My front door’s a little grubbier than it was when I last closed it, although still cleaner than a year ago. I smile at the realisation that it was Roger DeVilliers who had it repainted and a new lock
fitted, but the amusement is short lived. He’s the reason I’ve been away, and the reason I glance over my shoulder as I slide the key into the lock. The press have had a field day with what will likely be the trial of the decade, and I’m right in the middle of it. If I’d wanted to be photographed wherever I went, I’d have been a model or something. Not an undercover police officer.
The flat is dark as I step over the threshold and a massive pile of mail, then close the door behind me. For a moment it’s just as I remember it, and then the smell hits. Something sour and rotten, as if the drains have backed up while I’ve been away. Has it been long enough for the toilet bowl to dry out? Do London sewers smell that bad?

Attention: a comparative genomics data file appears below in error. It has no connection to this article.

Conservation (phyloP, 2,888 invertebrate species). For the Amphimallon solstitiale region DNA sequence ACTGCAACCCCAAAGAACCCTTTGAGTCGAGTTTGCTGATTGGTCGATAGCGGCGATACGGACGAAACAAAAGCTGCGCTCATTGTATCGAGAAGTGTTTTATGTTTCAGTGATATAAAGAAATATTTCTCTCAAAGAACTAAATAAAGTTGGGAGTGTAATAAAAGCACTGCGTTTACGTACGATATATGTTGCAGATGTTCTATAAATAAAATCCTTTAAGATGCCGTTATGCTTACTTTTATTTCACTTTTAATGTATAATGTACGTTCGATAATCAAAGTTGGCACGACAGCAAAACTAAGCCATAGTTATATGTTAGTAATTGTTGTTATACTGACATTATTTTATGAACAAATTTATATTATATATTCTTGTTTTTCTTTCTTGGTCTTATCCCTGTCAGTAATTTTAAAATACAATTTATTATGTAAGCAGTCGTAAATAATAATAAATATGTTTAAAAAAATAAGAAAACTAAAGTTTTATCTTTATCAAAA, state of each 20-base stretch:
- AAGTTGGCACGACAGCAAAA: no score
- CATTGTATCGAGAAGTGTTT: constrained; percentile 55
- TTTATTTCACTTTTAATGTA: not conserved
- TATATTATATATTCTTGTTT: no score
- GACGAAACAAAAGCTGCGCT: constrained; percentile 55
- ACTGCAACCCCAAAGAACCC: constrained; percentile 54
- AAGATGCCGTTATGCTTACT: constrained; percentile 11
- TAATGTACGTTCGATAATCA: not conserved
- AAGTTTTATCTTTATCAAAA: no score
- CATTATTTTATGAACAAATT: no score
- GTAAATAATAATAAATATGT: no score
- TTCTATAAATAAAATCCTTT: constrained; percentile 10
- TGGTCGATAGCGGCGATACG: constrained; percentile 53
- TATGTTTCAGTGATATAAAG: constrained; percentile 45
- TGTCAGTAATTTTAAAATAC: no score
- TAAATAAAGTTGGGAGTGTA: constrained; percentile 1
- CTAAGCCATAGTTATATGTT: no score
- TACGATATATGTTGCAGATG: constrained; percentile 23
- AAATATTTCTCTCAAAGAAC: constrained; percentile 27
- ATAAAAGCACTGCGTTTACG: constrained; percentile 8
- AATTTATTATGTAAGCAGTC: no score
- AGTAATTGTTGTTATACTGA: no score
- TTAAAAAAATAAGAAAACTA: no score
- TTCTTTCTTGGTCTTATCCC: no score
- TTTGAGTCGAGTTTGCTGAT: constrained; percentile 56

I work my way swiftly through the rooms, opening windows despite the chill and damp outside. There’s still a little water in the toilet, but I flush it anyway. Then run the taps to fill the U-bends in the basin and shower. It doesn’t help. Whatever it is, it’s worst in the tiny kitchen. The bin’s empty, I did that before I left, remember it well enough. Then I spot the dark stain on the floor tile beneath the fridge door. Shit. Did I leave something in there?
It’s only as I open the door that I realise what a dumb idea that is. There’s a magnetic seal all around it keeping the worst of what’s in there inside. No light comes on, confirming my suspicion that the damn thing’s broken down. Even so, I knew I’d be away a while, didn’t think I’d left anything to go off. Something brown and unidentifiable lurks in the salad box at the bottom, though, emitting a smell so noxious I have to run to the front door and open it wide, paparazzi be damned. Saliva fills my mouth and I can feel the bile rising, but I fight back the urge to vomit. That would be some headline in the Daily Mail.
The first trip back inside I can hold my breath just long enough to find a roll of bin liners under the kitchen sink before I have to rush out again. I steel myself for the second trip, cursing
that I’ve no police-issue latex gloves to pull on as I take out the entire salad box and shove it into the bag. I leave it by the door and lean out over the parapet for fresh air, gulping down lungfuls
of London’s finest until the worst of the nausea has passed.